According to an article published today by LancasterOnline, the state approved an air pollution plan for Perdue’s hexane soybean processing plant in Lancaster County.
Apparently in Pennsylvania, pollution isn’t an issue. Representatives had a problem with pulling out of the Climate Agreement, yet don’t flinch when approving Perdue’s soybean-processing, air-pollutant-spilling plant in Conoy Township. A plant for which they had to BUY pollution credits from four other locations in Pennsylvania and New York to meet environmental standards and offset the pollution that this plant will generate.
Buy credits to offset pollution? Unbelievable. We’re talking about 174 tons of ANNUAL air pollution coming out of this one plant.
What exactly will this plant do? It will use hexane to process soybean meal. This toxic chemical causes pollution in the chicken’s feed, in the water we drink and in the air we breathe. Why? Because hexane is a chemical by-product of the oil industry that is explosive, smells like model airplane glue and is very dangerous. In fact, it is considered a hazardous air pollutant by the EPA. I guess they aren’t concerned with the employees and local residents who are in direct contact with this polluted air.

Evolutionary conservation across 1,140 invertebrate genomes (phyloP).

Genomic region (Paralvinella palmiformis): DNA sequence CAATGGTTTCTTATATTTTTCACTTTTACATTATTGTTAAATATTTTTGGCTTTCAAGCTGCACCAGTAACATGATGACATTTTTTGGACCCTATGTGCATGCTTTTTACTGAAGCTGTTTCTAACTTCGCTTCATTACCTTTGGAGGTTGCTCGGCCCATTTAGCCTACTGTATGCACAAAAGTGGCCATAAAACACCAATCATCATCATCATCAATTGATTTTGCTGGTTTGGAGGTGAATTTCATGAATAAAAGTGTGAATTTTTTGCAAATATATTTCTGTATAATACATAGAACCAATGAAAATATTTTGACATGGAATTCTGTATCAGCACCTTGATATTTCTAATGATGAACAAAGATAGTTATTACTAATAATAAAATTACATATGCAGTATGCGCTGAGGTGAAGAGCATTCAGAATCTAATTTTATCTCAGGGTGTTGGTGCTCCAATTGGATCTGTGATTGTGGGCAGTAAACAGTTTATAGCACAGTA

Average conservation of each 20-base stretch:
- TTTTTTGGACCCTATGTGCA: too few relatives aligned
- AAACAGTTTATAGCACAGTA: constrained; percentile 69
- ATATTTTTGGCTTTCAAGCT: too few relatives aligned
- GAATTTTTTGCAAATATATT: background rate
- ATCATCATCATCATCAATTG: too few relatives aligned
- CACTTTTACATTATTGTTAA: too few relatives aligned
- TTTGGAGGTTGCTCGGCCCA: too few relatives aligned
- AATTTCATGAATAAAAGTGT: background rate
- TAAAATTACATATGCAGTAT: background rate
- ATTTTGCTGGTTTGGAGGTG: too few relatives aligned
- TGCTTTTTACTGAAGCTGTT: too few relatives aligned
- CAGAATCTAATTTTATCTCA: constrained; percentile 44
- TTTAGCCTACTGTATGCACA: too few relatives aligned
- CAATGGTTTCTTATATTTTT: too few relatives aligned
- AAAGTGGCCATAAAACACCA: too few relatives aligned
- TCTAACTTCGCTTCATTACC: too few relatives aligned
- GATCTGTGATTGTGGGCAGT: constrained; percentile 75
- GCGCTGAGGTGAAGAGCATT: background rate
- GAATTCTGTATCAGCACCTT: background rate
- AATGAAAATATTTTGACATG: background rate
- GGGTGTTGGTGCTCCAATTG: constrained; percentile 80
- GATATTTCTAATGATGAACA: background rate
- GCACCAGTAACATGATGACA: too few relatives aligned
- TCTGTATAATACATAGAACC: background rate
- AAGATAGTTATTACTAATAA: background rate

There is already a proven alternative to this polluting process. We have a fast-growing “clean” soybean meal processing industry in PA where soybeans are extruded and expeller-pressed without chemicals. This industry produces great quality consumer and animal-grade products. Why can’t they use it? Greed. It’s more expensive to process that way. At Bell & Evans, we have only used extruded and expeller-pressed soybean meal for 25 years. It’s better for our environment, our chickens and our families. In our minds, it’s worth the extra cost.
The other side will argue that there is only a “small amount” of hexane released in the air, feed and water, so it shouldn’t hurt anyone. If that’s the case, why did they have to buy pollution credits in order to meet the standards? Hexane is bad…we all know it’s bad. So why are we still allowing it to be used? I look forward to hearing the public’s views on all of this.